A bighorn sheep lamb nurses from its mother as the herd lines up and prepares to return to the hillside after a day in the meadow.

Bighorn sheep graze at Sheep Lakes in Rocky Mountain National Park.

A crowd gathers to watch and photograph the bighorn sheep as they graze at Sheep Lakes in Rocky Mountain National Park. The most popular time is when the sheep migrate to and from the hillside over the meadow, which they do once a day.

On the left, a ewe hurries back across the meadow to the herd. In the upper right, her lamb rushes out to greet her. “Mommy, where did you go?” In the bottom right, the lamb follows after its mother.

Bighorn sheep graze on the hillside along the Big Thompson River in Colorado.

About Bighorn Sheep in Rocky Mountain National Park.

Here is a section of a map showing the Sheep Lakes area, where a herd of bighorn sheep graze every day.


Filed under Animals, National Parks, Natural History, Nature, Travel

4 responses to “Bighorn Sheep in Colorado

  1. It’s been so many years since I’ve been to Estes Park, so I’m glad to know that it’s still lovely and people flock (haha) to take a picture of sheep. Where were all the males – watching the Olympics perhaps?

    The male adult sheep — the rams! — were up on the mountainsides doing manly things, I’m sure. If there were a head butting competition in the Olympics, I’m sure they’d watch that. Cathy


  2. Michelle

    Well, you might not have had as good a camera as you’d like or been able to get as close as you wanted, but the photos still turned out great. Yours always do. Look how green everything looks compared to the many shades of brown around here. Jealous!

    Thanks, Michelle! It was green there, and even chilly sometimes. Normally, I like to be hot, but I appreciated the cool weather after the blast furnace summer we’ve had this year. Cathy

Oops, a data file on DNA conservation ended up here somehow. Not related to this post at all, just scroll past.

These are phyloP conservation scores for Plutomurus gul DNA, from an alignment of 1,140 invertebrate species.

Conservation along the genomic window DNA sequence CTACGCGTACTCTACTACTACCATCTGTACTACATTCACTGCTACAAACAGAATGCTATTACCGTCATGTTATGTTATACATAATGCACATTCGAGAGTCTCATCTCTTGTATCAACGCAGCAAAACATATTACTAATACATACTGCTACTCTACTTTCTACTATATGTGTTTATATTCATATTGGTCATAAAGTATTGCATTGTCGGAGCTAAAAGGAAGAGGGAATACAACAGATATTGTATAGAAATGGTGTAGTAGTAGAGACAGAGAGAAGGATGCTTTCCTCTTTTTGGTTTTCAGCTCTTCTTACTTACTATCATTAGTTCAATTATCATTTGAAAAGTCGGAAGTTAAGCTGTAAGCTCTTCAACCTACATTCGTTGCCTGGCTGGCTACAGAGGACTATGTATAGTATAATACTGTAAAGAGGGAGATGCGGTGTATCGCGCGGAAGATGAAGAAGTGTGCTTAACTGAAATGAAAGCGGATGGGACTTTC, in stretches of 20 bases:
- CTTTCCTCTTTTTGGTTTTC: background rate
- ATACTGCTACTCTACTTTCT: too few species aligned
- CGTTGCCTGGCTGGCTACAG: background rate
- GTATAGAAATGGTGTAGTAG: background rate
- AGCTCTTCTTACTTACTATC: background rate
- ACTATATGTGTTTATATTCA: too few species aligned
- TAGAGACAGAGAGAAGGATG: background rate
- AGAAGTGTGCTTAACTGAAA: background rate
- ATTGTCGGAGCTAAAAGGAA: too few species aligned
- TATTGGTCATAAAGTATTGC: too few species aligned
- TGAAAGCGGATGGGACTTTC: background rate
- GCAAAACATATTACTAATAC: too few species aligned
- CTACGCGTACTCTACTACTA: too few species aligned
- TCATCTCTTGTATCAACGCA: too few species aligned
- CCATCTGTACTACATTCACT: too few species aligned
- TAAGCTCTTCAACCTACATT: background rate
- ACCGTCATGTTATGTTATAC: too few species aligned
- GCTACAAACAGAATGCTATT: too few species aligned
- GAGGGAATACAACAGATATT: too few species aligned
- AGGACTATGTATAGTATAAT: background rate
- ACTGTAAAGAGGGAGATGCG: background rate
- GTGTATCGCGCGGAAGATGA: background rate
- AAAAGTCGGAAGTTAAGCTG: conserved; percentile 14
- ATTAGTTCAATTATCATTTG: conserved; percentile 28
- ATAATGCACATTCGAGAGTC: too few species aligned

3. What a wonderful post. When you do posts like these I feel like I’ve been somewhere I’ve never seen. I love the photographs, of course, but also the stories that go with. You have a keen eye for nature and for taking one along on the journey with you. Such beautiful animals and I’m glad to see they are making a comeback. I appreciate the efforts of those who made this happen.

    I once had a run in with a bighorn sheep. Fortunately I don’t mean that in a literal sense. I was walking a path near Lake Mead and came around a corner. 10 feet away was bighorn sheep, something like 10 feet tall, frozen and starting at me. I froze, too, and we regarded each other for what seemed like an eternity. Eventually he bolted right at me and passed inches by my shoulder. In moments he was out of sight. That’s an experience I’ll never forget.


  4. Great post on the sheep at Rocky Mountain Cathy. Those critters are often hard to photograph because they like to keep their distance, but in doing that they’re often hard to zoom in close enough. It’s great to have these wider views to see them in their natural habitat. Thank you.